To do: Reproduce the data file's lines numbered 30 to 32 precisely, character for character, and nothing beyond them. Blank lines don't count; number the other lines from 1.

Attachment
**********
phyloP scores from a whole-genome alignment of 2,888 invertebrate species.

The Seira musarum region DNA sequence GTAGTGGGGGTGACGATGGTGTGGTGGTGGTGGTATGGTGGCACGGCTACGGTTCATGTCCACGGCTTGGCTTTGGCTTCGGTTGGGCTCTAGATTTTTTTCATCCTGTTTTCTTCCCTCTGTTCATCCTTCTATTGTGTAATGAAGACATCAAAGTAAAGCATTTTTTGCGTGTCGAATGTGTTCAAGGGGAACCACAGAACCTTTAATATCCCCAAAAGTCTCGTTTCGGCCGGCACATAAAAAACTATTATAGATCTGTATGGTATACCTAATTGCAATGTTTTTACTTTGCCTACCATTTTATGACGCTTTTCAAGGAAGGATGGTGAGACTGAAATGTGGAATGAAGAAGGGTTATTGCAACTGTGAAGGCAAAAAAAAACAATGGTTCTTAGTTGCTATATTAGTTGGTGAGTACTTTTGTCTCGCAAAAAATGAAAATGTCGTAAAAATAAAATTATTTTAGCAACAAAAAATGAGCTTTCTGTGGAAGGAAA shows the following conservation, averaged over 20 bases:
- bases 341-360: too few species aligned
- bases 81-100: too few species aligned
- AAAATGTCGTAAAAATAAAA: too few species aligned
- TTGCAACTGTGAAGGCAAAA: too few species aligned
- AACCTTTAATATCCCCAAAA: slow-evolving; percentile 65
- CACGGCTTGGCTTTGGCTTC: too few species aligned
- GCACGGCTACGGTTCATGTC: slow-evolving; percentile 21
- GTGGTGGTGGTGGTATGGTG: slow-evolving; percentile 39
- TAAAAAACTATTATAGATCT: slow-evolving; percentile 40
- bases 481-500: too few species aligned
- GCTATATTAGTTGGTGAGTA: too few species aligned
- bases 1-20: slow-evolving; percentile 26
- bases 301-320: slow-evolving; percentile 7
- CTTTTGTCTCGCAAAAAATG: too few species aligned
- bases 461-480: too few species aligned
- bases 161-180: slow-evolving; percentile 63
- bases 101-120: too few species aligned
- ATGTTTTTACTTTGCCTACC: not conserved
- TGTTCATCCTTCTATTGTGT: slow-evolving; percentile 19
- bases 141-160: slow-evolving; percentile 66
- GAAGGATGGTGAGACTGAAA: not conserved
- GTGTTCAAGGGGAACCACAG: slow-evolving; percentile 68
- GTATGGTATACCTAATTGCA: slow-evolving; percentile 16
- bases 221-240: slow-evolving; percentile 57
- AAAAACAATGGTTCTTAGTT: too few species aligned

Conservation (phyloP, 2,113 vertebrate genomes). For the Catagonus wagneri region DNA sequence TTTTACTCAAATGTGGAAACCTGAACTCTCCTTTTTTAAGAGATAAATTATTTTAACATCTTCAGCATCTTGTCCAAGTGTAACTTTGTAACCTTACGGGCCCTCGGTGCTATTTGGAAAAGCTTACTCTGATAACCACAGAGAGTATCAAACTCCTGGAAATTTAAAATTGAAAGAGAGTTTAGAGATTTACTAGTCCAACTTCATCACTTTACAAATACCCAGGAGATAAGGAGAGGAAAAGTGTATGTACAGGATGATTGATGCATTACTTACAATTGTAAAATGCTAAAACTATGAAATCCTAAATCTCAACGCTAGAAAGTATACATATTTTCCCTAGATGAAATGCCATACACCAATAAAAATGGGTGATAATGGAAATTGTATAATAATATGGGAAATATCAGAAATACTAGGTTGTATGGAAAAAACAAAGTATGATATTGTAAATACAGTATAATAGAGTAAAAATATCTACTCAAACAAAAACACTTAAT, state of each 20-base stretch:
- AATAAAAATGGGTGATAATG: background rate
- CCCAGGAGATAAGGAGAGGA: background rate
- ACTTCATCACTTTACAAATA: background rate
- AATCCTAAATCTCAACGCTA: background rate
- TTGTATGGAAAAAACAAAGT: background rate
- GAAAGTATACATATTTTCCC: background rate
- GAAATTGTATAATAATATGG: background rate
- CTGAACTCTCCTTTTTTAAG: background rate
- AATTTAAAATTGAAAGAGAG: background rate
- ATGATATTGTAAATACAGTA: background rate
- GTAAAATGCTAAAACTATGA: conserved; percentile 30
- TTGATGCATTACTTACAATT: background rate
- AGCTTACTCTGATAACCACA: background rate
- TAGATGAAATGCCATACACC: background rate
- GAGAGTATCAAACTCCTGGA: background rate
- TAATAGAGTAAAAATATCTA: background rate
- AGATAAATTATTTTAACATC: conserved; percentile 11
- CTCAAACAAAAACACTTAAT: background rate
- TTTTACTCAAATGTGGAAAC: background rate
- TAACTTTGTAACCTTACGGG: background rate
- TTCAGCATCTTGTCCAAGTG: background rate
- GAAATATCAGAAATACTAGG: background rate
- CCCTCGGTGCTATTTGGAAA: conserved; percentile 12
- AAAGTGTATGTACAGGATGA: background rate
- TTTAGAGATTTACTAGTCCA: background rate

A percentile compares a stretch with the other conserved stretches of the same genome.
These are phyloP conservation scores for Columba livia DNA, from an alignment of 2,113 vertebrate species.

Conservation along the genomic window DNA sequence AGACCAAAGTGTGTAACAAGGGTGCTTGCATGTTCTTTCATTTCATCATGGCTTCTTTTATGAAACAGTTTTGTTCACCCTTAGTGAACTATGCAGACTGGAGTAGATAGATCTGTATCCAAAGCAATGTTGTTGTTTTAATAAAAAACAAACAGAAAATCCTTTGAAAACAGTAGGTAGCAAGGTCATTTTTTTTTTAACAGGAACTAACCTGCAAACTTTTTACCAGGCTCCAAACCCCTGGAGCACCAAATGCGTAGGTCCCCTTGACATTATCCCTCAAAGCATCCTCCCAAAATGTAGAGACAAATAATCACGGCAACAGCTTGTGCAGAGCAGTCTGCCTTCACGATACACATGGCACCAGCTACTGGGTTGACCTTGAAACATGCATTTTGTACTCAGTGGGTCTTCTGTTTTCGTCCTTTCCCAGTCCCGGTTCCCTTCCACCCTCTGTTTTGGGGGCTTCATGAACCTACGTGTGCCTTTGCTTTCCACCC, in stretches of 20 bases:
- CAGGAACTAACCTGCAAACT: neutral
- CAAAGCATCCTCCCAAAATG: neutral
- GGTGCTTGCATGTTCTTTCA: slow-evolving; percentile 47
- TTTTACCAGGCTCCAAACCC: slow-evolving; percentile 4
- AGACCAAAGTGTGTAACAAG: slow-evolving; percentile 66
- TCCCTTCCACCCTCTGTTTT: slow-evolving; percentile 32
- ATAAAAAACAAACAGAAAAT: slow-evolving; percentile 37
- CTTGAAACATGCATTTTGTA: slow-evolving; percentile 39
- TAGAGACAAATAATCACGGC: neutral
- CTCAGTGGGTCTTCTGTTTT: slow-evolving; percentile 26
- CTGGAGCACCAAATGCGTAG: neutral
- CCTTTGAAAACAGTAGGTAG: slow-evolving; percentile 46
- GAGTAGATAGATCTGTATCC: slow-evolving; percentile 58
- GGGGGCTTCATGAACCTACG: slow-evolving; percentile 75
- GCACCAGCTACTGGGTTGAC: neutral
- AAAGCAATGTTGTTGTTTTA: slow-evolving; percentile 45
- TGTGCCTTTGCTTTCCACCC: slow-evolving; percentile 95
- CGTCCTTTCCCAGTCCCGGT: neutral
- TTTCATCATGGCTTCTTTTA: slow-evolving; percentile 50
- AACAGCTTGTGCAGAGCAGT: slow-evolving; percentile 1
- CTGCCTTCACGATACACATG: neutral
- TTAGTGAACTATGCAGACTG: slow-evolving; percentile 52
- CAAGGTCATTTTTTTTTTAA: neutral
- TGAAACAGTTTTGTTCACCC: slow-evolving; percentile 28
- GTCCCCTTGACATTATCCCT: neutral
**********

- CCCAGGAGATAAGGAGAGGA: background rate
- ACTTCATCACTTTACAAATA: background rate
- AATCCTAAATCTCAACGCTA: background rate